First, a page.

Although Razer focuses more on PC peripherals, it does not forget consolers. It maintains in the market two controls, one for Xbox One that I tried last year called Wildcat, and a model for PlayStation 4 called Raiju and that has fallen in my hands recently. The reference of this type of controls is the Xbox Elite of Microsoft, but for the platform that is non-competitive.
That leaves the Raiju in a small group of elections for those who want a command with more xboxsera to replace the DualShock 4, which I consider is not a bad command, but I do not end up like the Xbox controller.
Specifications: Razer’s Raiju controller for PlayStation 4
Razer sells the Raiju in a blue box to accompany the official color of PlayStation, inside which there are some interesting things. On the one hand, the remote control is inside a protective cover of good quality, for those who want to carry the remote or have it safely stored. It has an additional maintenance network, such as the micro-USB to USB cable to connect the remote to the PlayStation 4, since it is not a wireless controller.
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The controller has two blue joysticks, the usual steering crosshead, and the four action buttons typical of PlayStation. The gripping area also has a nice texture, in a blue color that is similar to that of PlayStation. The option and share buttons are also fast action, like the PlayStation, and the touch zone responds just as well as the DualShock 4 – and is a bit larger, which is appreciated.
Inside the usual buttons on the front and the triggers there are two other configurable buttons. At the back there are also additional triggers that can be disassembled with the screwdriver included in the sheath, since they are buttons with a great sensitivity and that they are squeezed almost without wanting. Also included are two switches that allow you to choose the total distance of the L1 / R1 and L2 / R2 buttons.
On the front are four buttons to switch between the profiles of the remote, mute the microphone and control the volume of headphones connected to the included 3.5 mm jack. All buttons included in the remote can be reprogrammed and assigned to different profiles. The buttons of the crosshead are more separated than in the DualShock 4, and benefits the games of shots on the platforms, avoiding accidental pulsations in which it is not.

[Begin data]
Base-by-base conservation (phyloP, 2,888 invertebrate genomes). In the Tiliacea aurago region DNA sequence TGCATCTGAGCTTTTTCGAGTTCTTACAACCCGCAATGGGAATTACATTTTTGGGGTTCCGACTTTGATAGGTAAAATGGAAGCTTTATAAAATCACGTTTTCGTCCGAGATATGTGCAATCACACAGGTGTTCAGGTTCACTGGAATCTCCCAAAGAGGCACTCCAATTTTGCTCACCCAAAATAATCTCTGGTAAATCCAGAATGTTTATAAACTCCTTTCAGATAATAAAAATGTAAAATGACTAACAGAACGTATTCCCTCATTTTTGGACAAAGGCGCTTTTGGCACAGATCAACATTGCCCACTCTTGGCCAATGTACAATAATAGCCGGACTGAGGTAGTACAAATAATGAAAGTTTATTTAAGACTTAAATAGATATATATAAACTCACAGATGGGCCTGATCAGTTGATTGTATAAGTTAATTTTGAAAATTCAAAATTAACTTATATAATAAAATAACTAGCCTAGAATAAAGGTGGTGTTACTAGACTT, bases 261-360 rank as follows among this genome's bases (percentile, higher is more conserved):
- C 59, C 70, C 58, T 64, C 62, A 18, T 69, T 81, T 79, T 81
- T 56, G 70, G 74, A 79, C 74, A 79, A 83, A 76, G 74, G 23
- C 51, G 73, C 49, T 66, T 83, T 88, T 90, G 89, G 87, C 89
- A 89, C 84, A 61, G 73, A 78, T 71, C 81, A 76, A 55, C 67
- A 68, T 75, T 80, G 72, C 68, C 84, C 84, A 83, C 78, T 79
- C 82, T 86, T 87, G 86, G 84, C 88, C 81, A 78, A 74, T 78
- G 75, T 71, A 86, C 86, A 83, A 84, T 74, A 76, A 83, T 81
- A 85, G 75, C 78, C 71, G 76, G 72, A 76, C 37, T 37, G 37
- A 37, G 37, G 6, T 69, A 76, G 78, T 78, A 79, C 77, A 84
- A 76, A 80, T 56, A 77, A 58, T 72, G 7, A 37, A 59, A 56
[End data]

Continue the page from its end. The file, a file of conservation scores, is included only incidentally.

The controller is very comfortable to use, but requires getting used to the included buttons, quick action, and spend a little time thinking about how to reconfigure the additional buttons for each game.
Conclusion: Razer’s Raiju controller for PlayStation 4
Razer made the Wildcat and Raiju a first attempt to enter a sector in which there is not much competition from high-end hands, and that the result is good, but uneven. The Raiju is not a command for any player because the action buttons are triggered almost unintentionally, just like the triggers.
The profile of the player who can benefit from it is that of someone who likes shooting games and action above other genres, and in them will be an excellent command, even if it turns out to be a rather expensive command. It plays against the fact that it is not wireless, which for the current console player can be a big drawback. A good quality controller, but a second iteration should put it more on the Xbox Elite line of Xbox One.